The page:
The HC-130J features more advanced engines and propellers, which provide a 20% increase in speed and altitude and a 40% increase in range over the HC-130H Hercules. Another notable difference is the liquid oxygen system, which allows crews to fly at higher altitudes, providing a better vantage point for many missions. These aircraft have a modernized glass cockpit, the capability to execute GPS approaches, and are outfitted with the Minotaur Mission System Suite, which provides increased capabilities for use of the sensors, radar and intelligence-gathering equipment.

Coast Guard says goodbye to their beloved 52s

Built at a cost of $235,927, the Coast Guard’s four Victory-class 52-foot steel-hulled motor lifeboats have earned their keep, stationed off the rugged and dangerous coasts of the Pacific Northwest since the 1950s and 60s. Built at the Coast Guard Yard after a century of experience with surfboats and life-saving vessels, they had a design that just wouldn’t quit.

As noted by the Coast Guard Historian:

All four of the steel 52’ MLBs have served their entire careers at lifeboat stations out on the Pacific Northwest coast where their ruggedness and long endurance are needed for the typically high surf conditions that exist there, along with the operational need to tow disabled fishing craft over longer distances and over inlet bars. These lifeboats have all survived multiple capsizing episodes, as well as pitch-poling incidents. The only criticism that has ever been mentioned of these craft is their relatively slow speed, but in the heavy seas and surf in which they typically operate, this has not been viewed as a significant detriment.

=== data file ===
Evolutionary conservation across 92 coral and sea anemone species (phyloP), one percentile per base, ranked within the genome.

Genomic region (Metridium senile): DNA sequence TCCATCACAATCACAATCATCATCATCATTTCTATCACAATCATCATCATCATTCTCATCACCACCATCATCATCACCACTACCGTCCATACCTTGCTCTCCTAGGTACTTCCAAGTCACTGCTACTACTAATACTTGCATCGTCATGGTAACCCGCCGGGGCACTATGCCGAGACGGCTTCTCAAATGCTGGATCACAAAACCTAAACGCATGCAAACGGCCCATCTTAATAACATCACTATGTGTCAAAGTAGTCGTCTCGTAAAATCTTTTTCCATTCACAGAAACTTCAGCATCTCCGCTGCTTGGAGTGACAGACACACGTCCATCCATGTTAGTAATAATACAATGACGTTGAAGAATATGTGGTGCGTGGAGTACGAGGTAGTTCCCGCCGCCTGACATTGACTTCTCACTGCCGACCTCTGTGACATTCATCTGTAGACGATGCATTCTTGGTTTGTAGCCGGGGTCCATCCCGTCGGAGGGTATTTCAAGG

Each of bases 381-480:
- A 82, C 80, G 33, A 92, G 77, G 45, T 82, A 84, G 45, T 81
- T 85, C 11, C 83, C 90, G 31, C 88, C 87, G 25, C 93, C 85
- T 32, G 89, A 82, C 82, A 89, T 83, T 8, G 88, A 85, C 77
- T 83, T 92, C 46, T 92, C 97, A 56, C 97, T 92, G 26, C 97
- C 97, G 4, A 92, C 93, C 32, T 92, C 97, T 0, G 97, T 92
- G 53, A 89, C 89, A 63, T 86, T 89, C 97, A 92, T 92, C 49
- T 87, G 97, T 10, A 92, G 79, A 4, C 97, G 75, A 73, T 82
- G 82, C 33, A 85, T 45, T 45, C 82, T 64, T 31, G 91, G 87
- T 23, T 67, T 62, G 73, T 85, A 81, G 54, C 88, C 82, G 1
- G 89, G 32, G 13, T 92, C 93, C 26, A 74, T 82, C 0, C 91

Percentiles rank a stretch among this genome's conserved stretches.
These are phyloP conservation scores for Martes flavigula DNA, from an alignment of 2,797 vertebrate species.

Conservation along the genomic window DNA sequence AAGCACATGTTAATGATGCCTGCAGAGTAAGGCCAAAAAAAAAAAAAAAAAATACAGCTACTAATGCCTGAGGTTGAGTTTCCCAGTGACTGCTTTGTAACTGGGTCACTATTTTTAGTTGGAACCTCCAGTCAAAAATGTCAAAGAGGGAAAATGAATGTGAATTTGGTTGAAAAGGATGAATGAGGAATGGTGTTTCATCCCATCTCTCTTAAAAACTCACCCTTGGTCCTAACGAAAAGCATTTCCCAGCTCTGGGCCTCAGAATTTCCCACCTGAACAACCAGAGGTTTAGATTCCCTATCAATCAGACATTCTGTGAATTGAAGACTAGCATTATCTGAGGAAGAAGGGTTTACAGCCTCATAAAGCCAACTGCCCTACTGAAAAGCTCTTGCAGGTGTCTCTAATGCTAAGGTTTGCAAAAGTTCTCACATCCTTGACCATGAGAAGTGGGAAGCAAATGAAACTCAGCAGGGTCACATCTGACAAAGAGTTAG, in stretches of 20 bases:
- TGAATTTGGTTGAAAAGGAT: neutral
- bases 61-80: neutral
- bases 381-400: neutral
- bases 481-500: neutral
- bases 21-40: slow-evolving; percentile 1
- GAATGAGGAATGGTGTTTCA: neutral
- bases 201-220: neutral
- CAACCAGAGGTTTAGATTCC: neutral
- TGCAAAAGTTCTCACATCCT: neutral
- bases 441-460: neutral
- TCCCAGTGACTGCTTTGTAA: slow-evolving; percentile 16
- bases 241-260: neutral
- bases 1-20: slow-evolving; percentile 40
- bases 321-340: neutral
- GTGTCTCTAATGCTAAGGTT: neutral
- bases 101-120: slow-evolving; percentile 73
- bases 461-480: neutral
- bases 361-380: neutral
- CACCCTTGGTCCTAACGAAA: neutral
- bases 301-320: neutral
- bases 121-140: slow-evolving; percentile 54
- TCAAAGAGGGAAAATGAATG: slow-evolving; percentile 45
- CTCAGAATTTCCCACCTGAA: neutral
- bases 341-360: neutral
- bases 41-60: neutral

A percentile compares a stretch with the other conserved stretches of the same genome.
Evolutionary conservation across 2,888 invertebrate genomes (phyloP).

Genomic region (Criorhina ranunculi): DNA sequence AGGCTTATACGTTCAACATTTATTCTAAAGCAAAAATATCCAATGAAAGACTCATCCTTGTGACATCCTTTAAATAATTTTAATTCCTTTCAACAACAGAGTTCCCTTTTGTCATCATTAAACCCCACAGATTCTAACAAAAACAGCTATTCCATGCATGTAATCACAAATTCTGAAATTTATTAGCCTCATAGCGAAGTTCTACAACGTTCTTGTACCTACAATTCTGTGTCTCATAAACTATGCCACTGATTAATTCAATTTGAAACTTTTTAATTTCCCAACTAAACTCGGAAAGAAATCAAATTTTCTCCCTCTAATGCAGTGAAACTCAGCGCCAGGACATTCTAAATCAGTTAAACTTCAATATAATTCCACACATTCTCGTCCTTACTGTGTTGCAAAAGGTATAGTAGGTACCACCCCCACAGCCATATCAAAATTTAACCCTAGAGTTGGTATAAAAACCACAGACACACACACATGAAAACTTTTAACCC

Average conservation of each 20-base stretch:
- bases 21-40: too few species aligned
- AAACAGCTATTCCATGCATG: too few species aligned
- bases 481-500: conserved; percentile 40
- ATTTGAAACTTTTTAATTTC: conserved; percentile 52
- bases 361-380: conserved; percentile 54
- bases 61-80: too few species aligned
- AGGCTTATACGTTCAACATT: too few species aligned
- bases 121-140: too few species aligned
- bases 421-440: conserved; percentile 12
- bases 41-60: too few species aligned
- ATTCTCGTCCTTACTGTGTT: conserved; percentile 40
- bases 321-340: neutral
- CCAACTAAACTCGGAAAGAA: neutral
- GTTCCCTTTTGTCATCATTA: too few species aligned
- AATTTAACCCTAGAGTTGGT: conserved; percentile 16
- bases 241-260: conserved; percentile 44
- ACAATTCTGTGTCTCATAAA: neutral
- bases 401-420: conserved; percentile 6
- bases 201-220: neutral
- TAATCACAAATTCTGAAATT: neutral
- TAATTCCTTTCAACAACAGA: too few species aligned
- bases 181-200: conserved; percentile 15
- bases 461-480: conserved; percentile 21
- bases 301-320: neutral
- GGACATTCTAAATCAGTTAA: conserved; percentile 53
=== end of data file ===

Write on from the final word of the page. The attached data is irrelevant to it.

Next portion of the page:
Now, after being sidelined earlier this year on “restrictive duty,” these indestructible craft are in their final stages of being decommissioned and have been towed away from their familiar stations.

The Victory, Intrepid, Invincible, and Invincible were towed to Ilwaco, Washington to be pulled out of the water for the last time, shrink-wrapped, and removed from service. 

Retired Master Chief Thomas McAdams reflects on his experiences aboard these magnificent boats as expressed in a poem he wrote inspired by their decommissioning, to the heartbreak of Surfmen everywhere. 

Christmas at Sea: 1942 Convoy Edition

Official caption: “Somewhere on the storm-tossed Atlantic aboard a U.S. Coast Guard Cutter crossing the shipping lanes guarding a convoy of supplies to America’s fighting men on the far-flung battlefronts. Christmas is the same as any other day to the vigilant men of the Coast Guard who seek out the enemy submarines attempting to molest the continual bridge of ships supplying our men across the seas.” Photo released 11/25/1942.

Note the loaded K-gun, stern depth charge racks, liferafts at the ready to snag floating survivors, and the O1 Division guys trying to stay out of the wash. USCG photo. NARA 26-G-11-25-42(5)

Seagoing East Coast-based cutters were assigned to augment the Navy’s Neutrality Patrol in September 1939 and, by November 1941, the entire branch was transferred to the Navy in toto. While squadrons of brand-new U.S. Navy patrol frigates and destroyer escorts were crewed by Coasties later in the war, in 1942 the USCG had six of seven 327-foot Treasury-class cutters, four 240-foot Tampa-class cutters, the 216-foot USCGC Northland, and 12 165-foot Thetis/Argo class cutters operating in the EASTSEAFRON and North Atlantic.